“This includes applause for healthcare workers to the sounds of a reawakened natural world, and so much more.”
He believes that sound is able to resonate better in documenting this changing landscape, as sound is closely interwoven with our daily lives.
“Sound really resonates in terms of telling those close, intimate stories. When I listen to the sound of people clapping for healthcare workers from a balcony in Malaga, or a protest against Bolsonaro in Belo Horizonte, I can really feel like I'm in those places.”
Despite the different geographical locations, some of the submitted recordings did share common elements such as an increased presence of nature.
“Noticeably, we hear birds louder than ever, or hear new species in the city that you would never hear before,” Fowkes elaborates.
“In cities we hear the sounds of protest or social unrest; the sounds of how people are keeping themselves entertained or in touch with family during the lockdown. There are even some novel sounds we've never heard before, like anti-coronavirus songs playing on the radio in Senegal.”
Solidarity Through Sound
Of all the recordings he has received, Fowkes singles out the protest sounds from Brazil as the most impactful for him personally.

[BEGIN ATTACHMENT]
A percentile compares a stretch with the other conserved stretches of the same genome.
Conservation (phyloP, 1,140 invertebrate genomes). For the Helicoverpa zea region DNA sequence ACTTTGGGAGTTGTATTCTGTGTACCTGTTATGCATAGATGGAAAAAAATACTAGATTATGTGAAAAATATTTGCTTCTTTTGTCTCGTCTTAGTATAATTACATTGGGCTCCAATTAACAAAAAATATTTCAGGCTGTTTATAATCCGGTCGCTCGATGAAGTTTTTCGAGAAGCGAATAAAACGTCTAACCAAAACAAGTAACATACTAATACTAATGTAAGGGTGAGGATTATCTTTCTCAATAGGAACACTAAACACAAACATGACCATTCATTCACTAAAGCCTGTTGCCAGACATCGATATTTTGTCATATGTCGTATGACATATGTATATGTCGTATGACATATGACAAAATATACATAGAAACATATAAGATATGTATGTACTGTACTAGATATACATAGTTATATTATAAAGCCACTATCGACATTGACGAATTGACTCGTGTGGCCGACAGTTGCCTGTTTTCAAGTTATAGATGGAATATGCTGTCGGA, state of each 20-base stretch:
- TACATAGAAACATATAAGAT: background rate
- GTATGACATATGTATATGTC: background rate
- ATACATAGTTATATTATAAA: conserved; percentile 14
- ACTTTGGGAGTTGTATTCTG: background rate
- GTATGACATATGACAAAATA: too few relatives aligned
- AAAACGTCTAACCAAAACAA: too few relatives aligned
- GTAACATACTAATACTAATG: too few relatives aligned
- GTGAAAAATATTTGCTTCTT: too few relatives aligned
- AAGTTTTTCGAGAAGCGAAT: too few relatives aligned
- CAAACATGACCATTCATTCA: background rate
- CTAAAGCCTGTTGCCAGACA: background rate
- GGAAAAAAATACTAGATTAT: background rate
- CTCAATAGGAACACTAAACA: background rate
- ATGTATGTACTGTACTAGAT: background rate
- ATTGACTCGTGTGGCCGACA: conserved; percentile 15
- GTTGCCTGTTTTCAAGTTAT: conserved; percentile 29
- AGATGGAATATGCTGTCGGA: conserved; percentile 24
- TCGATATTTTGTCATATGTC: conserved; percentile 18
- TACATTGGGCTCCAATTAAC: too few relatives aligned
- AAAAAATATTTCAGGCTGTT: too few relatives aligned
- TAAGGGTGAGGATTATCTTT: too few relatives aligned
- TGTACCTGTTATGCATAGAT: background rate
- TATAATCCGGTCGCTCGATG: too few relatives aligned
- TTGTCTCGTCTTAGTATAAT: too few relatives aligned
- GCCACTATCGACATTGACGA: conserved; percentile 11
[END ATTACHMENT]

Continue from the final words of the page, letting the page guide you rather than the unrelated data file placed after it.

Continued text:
“It was incredibly powerful to hear – listening to the people and reading the news from afar, I can almost share in the frustration, anger and sadness of a country trying to cope but being betrayed by its own president,” he says.
When asked if he expects the world to go back to the way it once was, filled with familiar sounds that we are all accustomed to, Fowkes pragmatically admits he is of two minds.
“My heart says no, things will change. But my head says unfortunately I think things will mostly – slowly – return to normal, as our capitalist system is so engrained and embedded it's hard to see how it won't be restored more or less in full,” he adds.
“That said, it will be some time before we get to hear the roar of a sports crowd or a packed bar chattering again, but it will come.
“I just hope that some of the environmental benefits of the lockdown can be kept and we see fewer cars, fewer flights, less industry and greener – and quieter – solutions to society's biggest challenges.”
Until that time comes though, Fowkes hopes that "#StayHomeSounds" will be able to serve as a long-term document of how the world's sounds have changed during the pandemic.
He also anticipates that in the short term, the recordings will be able to help people, in allowing them to listen to similar sounds from across the world.
“Maybe by reading these personal stories, they will be able to feel just that little bit more connected as we go through this together as a global population.”
Cover Image: Ana Frantz/Unsplash
Writer | Richard Augustin
Two decades in journalism but Richard believes he has barely scraped the surface in the field. He loves the scent of a good story and the art of storytelling, two elements that constantly fuel his passion for writing.